Subsurfer injects litter into soil

Subsurfer injects litter into soil

A new method of injecting poultry litter into the soil allows growers to reap the extensive benefits of this type of manure while promoting water quality by lessening the potential for agricultural runoff.

The subsurfer allows crop growers to benefit from the use of poultry litter, which is high in nitrogen, phosphorus and potassium and has been shown to increase yields without increasing the potential for having a negative environmental impact, said Amanda Douridas, an Ohio State University Extension agriculture and natural resources educator.

"The machine creates eight rows of trenches that are 2 in. wide, 3 ft. deep and about 12 in. apart, using rotating augers to deposit the litter below the surface and covering the trenches," she said. "The augers help break up large chunks of litter into a fine material that is better deposited into the soil.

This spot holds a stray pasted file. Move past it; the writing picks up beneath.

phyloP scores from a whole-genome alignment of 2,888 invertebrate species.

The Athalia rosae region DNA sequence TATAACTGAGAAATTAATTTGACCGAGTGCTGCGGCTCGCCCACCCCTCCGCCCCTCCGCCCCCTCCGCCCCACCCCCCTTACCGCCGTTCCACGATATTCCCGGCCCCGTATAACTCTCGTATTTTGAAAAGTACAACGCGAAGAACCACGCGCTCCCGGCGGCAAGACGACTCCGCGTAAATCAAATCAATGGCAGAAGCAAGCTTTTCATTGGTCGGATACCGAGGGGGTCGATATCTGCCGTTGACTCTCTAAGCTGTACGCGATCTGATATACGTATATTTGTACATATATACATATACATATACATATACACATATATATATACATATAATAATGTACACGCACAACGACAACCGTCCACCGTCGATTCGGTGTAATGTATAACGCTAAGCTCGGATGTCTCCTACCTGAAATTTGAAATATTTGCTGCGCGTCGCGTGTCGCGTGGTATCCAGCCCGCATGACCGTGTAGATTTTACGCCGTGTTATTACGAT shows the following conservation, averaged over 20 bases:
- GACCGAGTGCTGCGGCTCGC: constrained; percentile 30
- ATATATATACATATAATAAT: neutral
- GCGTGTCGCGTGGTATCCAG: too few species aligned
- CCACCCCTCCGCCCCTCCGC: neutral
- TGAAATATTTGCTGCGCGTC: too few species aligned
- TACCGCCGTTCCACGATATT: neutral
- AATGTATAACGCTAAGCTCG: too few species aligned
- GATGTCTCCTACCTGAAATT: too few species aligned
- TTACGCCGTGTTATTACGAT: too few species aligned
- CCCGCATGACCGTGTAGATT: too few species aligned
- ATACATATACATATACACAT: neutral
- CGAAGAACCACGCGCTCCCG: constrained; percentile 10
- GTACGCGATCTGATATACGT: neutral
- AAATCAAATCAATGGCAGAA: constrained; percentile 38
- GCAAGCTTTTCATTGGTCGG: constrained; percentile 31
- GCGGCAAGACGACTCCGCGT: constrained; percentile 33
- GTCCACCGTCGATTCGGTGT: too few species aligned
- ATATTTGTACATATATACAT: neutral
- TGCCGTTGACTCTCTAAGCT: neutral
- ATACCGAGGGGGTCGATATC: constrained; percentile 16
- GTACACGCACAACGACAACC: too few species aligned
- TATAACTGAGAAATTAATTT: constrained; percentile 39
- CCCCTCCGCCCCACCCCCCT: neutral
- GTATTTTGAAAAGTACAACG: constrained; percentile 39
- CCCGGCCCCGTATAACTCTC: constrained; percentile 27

"The method improves water quality because it results in less phosphorus in groundwater and also lessens the amount of nitrogen that is released into the air," she added. "Until now, solid manures could only be surface applied, with or without tillage, which increases runoff risks."

Created by scientists with the U.S. Department of Agriculture's Agricultural Research Service, the subsurfer has been found to lower nutrient runoff and ammonia emissions by some 90% while increasing forage yields, USDA said in published reports.

Although it is still in the prototype phase, the machine can be used in pastures and no-till fields. It can also use composted cattle manure, according to USDA.

Volume:85 Issue:29

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